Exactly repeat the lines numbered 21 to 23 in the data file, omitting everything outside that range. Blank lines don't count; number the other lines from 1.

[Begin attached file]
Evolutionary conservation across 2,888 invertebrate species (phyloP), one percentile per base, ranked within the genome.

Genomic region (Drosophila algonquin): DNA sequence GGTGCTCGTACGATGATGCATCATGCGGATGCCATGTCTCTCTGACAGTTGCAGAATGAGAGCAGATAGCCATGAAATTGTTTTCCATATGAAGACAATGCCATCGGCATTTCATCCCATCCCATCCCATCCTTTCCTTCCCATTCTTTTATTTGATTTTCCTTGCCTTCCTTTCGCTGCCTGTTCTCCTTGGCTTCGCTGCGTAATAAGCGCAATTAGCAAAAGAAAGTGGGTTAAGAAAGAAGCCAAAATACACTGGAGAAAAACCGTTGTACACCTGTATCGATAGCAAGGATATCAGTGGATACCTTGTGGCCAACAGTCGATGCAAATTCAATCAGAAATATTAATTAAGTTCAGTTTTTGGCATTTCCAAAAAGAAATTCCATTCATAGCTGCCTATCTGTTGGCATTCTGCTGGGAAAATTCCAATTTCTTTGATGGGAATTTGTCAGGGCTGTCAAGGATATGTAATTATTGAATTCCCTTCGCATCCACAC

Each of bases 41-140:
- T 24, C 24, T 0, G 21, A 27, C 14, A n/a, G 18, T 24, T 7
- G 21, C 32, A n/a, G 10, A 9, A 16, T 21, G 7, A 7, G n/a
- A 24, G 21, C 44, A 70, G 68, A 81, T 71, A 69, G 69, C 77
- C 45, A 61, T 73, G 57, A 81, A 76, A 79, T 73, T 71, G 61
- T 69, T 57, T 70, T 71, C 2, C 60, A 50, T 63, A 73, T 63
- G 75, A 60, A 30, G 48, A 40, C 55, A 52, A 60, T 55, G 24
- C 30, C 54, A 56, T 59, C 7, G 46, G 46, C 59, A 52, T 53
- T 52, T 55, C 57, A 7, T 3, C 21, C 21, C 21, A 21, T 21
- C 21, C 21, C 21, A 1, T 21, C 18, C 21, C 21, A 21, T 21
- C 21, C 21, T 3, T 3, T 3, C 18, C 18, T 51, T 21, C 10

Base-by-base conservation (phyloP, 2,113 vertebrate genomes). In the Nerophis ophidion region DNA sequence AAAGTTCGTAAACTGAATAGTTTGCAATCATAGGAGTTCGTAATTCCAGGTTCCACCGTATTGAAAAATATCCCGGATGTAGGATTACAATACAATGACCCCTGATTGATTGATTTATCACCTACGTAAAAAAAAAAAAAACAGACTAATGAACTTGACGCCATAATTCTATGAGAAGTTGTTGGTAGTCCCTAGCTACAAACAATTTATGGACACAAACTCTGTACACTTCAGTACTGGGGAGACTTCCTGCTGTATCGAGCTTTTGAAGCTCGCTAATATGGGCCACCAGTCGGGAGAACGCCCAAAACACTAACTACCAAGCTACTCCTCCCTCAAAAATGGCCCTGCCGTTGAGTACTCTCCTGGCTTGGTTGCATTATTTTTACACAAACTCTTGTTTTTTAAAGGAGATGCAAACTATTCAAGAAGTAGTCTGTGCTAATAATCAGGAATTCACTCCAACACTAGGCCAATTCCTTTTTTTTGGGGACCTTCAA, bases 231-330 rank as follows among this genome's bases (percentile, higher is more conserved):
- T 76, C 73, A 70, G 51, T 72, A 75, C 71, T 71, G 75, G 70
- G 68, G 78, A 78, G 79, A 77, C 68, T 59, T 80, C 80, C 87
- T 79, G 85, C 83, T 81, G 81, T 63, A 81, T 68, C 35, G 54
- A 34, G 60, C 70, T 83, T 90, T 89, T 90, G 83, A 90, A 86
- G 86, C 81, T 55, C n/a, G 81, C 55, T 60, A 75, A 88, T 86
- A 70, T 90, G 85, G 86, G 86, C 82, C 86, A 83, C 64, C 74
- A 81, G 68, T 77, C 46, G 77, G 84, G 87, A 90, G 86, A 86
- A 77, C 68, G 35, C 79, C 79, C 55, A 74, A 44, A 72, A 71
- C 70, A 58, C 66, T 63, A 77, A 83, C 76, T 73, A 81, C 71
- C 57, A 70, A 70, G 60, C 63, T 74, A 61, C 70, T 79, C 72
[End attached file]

- A 81, G 68, T 77, C 46, G 77, G 84, G 87, A 90, G 86, A 86
- A 77, C 68, G 35, C 79, C 79, C 55, A 74, A 44, A 72, A 71
- C 70, A 58, C 66, T 63, A 77, A 83, C 76, T 73, A 81, C 71